Racine Kenosha CAA Helps Low-Income Navigate the Complex World of Purchasing Health Insurance in the Marketplace

The Racine Kenosha Community Action Agency (CAA) has partnered with the Covering Wisconsin organization to provide healthcare navigator services to communities in its service area.

As part of the Affordable Care Act, healthcare navigators are supported by federal dollars to provide consumers, small businesses and their employees with unbiased help understanding options available through the marketplace and in completing eligibility and enrollment forms. While this important work is conducted throughout the year, the open enrollment periods provide the biggest challenge to meeting consumer needs.

Throughout the 2014-15 open enrollment period, CAA navigators noted an increasing need to help consumers organize and understand the materials they received as part of the enrollment process. Consumers often came to appointments with envelopes, loose papers and folded printouts of income history, legal notices and communications from various state and federal agencies. At the same time, the enrollment process requires consumers to establish accounts on the marketplace website with user names, passwords and security questions. Completed applications produce 16-page eligibility determination documents with important dates, application numbers and instructions for providing verification information. Finally, plan selection provides consumers with insurance premium, deductible, out-of-pocket maximum amounts and co-pay/coinsurance amounts. Even the most prepared consumer was inundated with information and documents which, upon returning home, probably seemed overwhelming.

Initially, navigators began handing out pocket folders with the navigator’s business card attached and suggested consumers keep all of the documents they have pertaining to their application in the folder for easy retrieval. As time went on and more consumers came in after attempting to enroll online themselves, it became apparent that user names and passwords were not being remembered or written down. This complicated the enrollment process and limited the consumer’s ability to access his/her own account independently. As a result, a form was included in the folder with information related to the individual’s selected marketplace user name and password, as well as the security questions and answers consumers used to set up their accounts.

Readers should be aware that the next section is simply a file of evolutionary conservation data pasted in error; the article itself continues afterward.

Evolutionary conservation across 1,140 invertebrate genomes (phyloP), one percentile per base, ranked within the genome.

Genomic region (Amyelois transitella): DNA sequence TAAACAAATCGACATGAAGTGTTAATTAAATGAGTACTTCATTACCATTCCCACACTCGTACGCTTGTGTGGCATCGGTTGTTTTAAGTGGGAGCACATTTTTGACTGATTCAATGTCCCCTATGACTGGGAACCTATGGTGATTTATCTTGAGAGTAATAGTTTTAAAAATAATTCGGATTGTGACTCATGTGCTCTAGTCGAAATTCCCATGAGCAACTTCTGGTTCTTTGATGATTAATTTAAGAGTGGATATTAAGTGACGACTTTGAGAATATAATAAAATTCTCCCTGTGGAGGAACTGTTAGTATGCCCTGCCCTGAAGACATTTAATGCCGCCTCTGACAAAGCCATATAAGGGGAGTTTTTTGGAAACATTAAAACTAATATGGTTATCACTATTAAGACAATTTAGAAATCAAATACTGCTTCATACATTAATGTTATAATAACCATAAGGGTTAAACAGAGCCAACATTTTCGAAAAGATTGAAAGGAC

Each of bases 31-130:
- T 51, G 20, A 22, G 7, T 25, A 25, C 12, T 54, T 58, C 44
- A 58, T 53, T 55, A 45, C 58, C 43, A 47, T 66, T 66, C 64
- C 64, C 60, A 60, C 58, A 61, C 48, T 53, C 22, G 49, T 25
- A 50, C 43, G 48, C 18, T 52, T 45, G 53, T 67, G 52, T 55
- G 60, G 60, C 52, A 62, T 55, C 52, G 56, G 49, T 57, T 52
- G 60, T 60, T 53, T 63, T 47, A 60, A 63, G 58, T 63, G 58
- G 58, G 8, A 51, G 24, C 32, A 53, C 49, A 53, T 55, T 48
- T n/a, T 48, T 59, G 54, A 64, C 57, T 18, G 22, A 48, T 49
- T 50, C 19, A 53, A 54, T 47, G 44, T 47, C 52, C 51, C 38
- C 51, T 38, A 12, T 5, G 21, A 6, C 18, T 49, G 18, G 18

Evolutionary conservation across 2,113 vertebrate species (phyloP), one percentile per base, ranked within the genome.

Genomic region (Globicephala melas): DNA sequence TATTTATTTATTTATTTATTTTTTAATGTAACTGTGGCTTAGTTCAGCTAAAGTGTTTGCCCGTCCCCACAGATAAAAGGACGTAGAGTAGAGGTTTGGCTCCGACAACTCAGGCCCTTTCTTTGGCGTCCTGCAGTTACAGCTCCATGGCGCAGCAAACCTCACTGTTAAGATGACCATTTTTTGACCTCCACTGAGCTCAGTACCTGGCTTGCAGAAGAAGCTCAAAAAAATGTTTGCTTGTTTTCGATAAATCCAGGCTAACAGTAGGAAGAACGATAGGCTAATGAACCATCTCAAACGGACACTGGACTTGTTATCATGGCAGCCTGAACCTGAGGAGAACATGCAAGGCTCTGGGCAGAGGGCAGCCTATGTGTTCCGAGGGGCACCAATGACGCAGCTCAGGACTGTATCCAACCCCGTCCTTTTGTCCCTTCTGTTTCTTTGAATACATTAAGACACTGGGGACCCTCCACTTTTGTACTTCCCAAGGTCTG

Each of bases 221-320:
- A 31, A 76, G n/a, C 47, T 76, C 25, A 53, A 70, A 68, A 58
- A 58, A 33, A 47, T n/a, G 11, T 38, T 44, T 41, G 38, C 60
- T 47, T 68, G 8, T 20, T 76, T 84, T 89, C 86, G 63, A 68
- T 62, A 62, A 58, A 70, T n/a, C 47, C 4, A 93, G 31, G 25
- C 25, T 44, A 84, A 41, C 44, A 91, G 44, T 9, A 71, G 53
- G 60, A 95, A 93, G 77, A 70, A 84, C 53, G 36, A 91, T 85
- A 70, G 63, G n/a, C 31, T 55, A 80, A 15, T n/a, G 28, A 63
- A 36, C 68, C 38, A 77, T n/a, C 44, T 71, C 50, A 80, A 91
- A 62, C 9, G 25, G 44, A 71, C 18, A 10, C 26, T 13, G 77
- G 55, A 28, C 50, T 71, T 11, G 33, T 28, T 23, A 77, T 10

Over time, the navigators increasingly noted that most consumers weren’t familiar with the terminology used in the plans they purchased nor did they understand many of the benefits available to them within their plans. Consequently, navigators decided to use the folders as a means of providing abbreviated but necessary information the consumers could refer to that would make them better able to manage their accounts and their use of healthcare benefits.

Today, all consumers who work with CAA’s navigators receive a folder at the conclusion of the appointment with the following information:
• An enrollment summary containing the marketplace contact information, user name, password and security questions used to set up the account;
• An insurance summary detailing tax credits received, name and plan number, contact information for the company offering the plan, premium, deductible and out-of-pocket limits, co-pay/coinsurance amounts for primary care, specialist visits, generic medication and preferred brand medication;
• A list of the source and amount of income reported by the consumer on their application;
• An “information needed” checklist which lists any verification documents that must be sent to the marketplace, along with the address and due date;
• “Now You Have Healthcare Coverage …” pamphlet, with important tips about reporting changes, paying premiums, the need to file taxes and watching for Form 1095-A;
• “What’s Free?” document explaining free preventive services available on the health insurance policy; and
• “Protect Your Privacy and Personal Information” which suggests guidelines for maintaining privacy of personal and financial information.

CAA makes all of these documents available in English and Spanish, the two most prevalent languages in the agency’s service area.

Finally, there is an excellent resource provided by Covering Wisconsin that addresses common coverage terms such as co-pay/co-insurance and deductibles, as well as material intended to help the consumer better understand how to use health insurance and how to better manage his/her own healthcare. A copy of this document is also included in the consumer’s packet and reviewed with the consumer, if needed.

With the third annual enrollment for the Affordable Care Act just concluding, these folders continue to evolve to meet the needs of the consumers with whom CAA works. The agency believes that consumers not only need healthcare coverage, but they also need to understand how to use it. To that end, CAA’s navigators will continue to identify more effective ways to support the coverage decisions consumers make.

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